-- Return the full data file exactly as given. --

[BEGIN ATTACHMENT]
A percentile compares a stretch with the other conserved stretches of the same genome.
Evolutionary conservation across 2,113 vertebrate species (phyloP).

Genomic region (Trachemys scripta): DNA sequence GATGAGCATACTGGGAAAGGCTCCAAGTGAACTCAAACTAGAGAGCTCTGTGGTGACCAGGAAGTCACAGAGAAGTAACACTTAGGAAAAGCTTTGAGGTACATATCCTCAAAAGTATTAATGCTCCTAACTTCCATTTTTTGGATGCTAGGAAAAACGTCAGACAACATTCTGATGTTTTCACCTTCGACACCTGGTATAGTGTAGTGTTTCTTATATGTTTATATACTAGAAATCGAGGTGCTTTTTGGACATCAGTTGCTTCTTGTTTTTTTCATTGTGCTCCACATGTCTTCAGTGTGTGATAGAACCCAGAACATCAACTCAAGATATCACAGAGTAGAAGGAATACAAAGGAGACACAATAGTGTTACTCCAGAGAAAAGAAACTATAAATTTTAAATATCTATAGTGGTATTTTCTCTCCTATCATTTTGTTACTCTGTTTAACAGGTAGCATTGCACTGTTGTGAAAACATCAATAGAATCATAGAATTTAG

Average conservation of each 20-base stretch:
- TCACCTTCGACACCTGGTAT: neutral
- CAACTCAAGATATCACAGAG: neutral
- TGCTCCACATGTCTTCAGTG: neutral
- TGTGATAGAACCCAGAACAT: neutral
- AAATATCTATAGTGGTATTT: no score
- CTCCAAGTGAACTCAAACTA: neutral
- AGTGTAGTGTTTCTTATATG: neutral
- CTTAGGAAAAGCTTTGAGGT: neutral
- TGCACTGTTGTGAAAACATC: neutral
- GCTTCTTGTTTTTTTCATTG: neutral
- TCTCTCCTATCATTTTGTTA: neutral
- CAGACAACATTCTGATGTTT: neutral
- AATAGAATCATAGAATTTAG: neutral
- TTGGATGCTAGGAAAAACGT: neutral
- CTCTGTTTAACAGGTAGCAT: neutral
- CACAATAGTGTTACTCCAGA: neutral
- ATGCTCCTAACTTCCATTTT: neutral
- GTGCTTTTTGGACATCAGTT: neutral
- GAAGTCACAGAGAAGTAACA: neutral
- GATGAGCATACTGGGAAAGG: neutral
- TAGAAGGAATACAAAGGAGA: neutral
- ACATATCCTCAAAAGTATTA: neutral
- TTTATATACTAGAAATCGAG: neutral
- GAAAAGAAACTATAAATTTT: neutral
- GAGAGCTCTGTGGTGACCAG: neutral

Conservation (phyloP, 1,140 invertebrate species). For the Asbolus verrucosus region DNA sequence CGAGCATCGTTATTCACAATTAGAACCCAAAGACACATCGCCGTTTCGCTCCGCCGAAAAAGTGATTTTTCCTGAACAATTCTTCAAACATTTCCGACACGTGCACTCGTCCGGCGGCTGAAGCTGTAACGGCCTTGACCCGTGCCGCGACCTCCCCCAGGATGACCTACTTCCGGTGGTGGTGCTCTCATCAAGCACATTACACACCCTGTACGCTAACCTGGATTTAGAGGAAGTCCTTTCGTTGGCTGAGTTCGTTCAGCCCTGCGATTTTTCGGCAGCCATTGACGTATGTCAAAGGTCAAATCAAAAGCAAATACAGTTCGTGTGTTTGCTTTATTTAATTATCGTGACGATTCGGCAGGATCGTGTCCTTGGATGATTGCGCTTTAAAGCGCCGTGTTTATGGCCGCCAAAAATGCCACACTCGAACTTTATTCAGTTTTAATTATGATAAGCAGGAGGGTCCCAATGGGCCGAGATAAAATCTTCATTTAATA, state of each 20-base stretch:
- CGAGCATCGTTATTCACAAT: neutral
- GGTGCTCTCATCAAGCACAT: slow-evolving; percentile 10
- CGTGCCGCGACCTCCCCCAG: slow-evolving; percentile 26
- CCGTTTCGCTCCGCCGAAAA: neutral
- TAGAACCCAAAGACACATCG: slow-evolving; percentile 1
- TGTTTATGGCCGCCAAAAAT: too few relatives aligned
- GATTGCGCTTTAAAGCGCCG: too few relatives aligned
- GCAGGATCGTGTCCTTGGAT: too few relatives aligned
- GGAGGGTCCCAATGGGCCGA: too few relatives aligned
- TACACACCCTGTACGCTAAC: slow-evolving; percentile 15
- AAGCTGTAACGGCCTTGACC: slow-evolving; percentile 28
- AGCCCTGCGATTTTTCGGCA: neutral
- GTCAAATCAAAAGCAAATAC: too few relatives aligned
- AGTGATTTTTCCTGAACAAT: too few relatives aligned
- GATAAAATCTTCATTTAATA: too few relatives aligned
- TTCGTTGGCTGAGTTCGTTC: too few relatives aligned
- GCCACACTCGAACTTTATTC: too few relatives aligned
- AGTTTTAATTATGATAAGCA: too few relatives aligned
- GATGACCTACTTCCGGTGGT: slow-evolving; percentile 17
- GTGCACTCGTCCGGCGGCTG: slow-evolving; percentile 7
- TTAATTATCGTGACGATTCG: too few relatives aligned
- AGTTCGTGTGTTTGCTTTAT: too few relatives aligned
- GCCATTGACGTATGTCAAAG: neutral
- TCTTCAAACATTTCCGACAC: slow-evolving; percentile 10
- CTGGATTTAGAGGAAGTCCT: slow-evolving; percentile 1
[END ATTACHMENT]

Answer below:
A percentile compares a stretch with the other conserved stretches of the same genome.
Evolutionary conservation across 2,113 vertebrate species (phyloP).

Genomic region (Trachemys scripta): DNA sequence GATGAGCATACTGGGAAAGGCTCCAAGTGAACTCAAACTAGAGAGCTCTGTGGTGACCAGGAAGTCACAGAGAAGTAACACTTAGGAAAAGCTTTGAGGTACATATCCTCAAAAGTATTAATGCTCCTAACTTCCATTTTTTGGATGCTAGGAAAAACGTCAGACAACATTCTGATGTTTTCACCTTCGACACCTGGTATAGTGTAGTGTTTCTTATATGTTTATATACTAGAAATCGAGGTGCTTTTTGGACATCAGTTGCTTCTTGTTTTTTTCATTGTGCTCCACATGTCTTCAGTGTGTGATAGAACCCAGAACATCAACTCAAGATATCACAGAGTAGAAGGAATACAAAGGAGACACAATAGTGTTACTCCAGAGAAAAGAAACTATAAATTTTAAATATCTATAGTGGTATTTTCTCTCCTATCATTTTGTTACTCTGTTTAACAGGTAGCATTGCACTGTTGTGAAAACATCAATAGAATCATAGAATTTAG

Average conservation of each 20-base stretch:
- TCACCTTCGACACCTGGTAT: neutral
- CAACTCAAGATATCACAGAG: neutral
- TGCTCCACATGTCTTCAGTG: neutral
- TGTGATAGAACCCAGAACAT: neutral
- AAATATCTATAGTGGTATTT: no score
- CTCCAAGTGAACTCAAACTA: neutral
- AGTGTAGTGTTTCTTATATG: neutral
- CTTAGGAAAAGCTTTGAGGT: neutral
- TGCACTGTTGTGAAAACATC: neutral
- GCTTCTTGTTTTTTTCATTG: neutral
- TCTCTCCTATCATTTTGTTA: neutral
- CAGACAACATTCTGATGTTT: neutral
- AATAGAATCATAGAATTTAG: neutral
- TTGGATGCTAGGAAAAACGT: neutral
- CTCTGTTTAACAGGTAGCAT: neutral
- CACAATAGTGTTACTCCAGA: neutral
- ATGCTCCTAACTTCCATTTT: neutral
- GTGCTTTTTGGACATCAGTT: neutral
- GAAGTCACAGAGAAGTAACA: neutral
- GATGAGCATACTGGGAAAGG: neutral
- TAGAAGGAATACAAAGGAGA: neutral
- ACATATCCTCAAAAGTATTA: neutral
- TTTATATACTAGAAATCGAG: neutral
- GAAAAGAAACTATAAATTTT: neutral
- GAGAGCTCTGTGGTGACCAG: neutral

Conservation (phyloP, 1,140 invertebrate species). For the Asbolus verrucosus region DNA sequence CGAGCATCGTTATTCACAATTAGAACCCAAAGACACATCGCCGTTTCGCTCCGCCGAAAAAGTGATTTTTCCTGAACAATTCTTCAAACATTTCCGACACGTGCACTCGTCCGGCGGCTGAAGCTGTAACGGCCTTGACCCGTGCCGCGACCTCCCCCAGGATGACCTACTTCCGGTGGTGGTGCTCTCATCAAGCACATTACACACCCTGTACGCTAACCTGGATTTAGAGGAAGTCCTTTCGTTGGCTGAGTTCGTTCAGCCCTGCGATTTTTCGGCAGCCATTGACGTATGTCAAAGGTCAAATCAAAAGCAAATACAGTTCGTGTGTTTGCTTTATTTAATTATCGTGACGATTCGGCAGGATCGTGTCCTTGGATGATTGCGCTTTAAAGCGCCGTGTTTATGGCCGCCAAAAATGCCACACTCGAACTTTATTCAGTTTTAATTATGATAAGCAGGAGGGTCCCAATGGGCCGAGATAAAATCTTCATTTAATA, state of each 20-base stretch:
- CGAGCATCGTTATTCACAAT: neutral
- GGTGCTCTCATCAAGCACAT: slow-evolving; percentile 10
- CGTGCCGCGACCTCCCCCAG: slow-evolving; percentile 26
- CCGTTTCGCTCCGCCGAAAA: neutral
- TAGAACCCAAAGACACATCG: slow-evolving; percentile 1
- TGTTTATGGCCGCCAAAAAT: too few relatives aligned
- GATTGCGCTTTAAAGCGCCG: too few relatives aligned
- GCAGGATCGTGTCCTTGGAT: too few relatives aligned
- GGAGGGTCCCAATGGGCCGA: too few relatives aligned
- TACACACCCTGTACGCTAAC: slow-evolving; percentile 15
- AAGCTGTAACGGCCTTGACC: slow-evolving; percentile 28
- AGCCCTGCGATTTTTCGGCA: neutral
- GTCAAATCAAAAGCAAATAC: too few relatives aligned
- AGTGATTTTTCCTGAACAAT: too few relatives aligned
- GATAAAATCTTCATTTAATA: too few relatives aligned
- TTCGTTGGCTGAGTTCGTTC: too few relatives aligned
- GCCACACTCGAACTTTATTC: too few relatives aligned
- AGTTTTAATTATGATAAGCA: too few relatives aligned
- GATGACCTACTTCCGGTGGT: slow-evolving; percentile 17
- GTGCACTCGTCCGGCGGCTG: slow-evolving; percentile 7
- TTAATTATCGTGACGATTCG: too few relatives aligned
- AGTTCGTGTGTTTGCTTTAT: too few relatives aligned
- GCCATTGACGTATGTCAAAG: neutral
- TCTTCAAACATTTCCGACAC: slow-evolving; percentile 10
- CTGGATTTAGAGGAAGTCCT: slow-evolving; percentile 1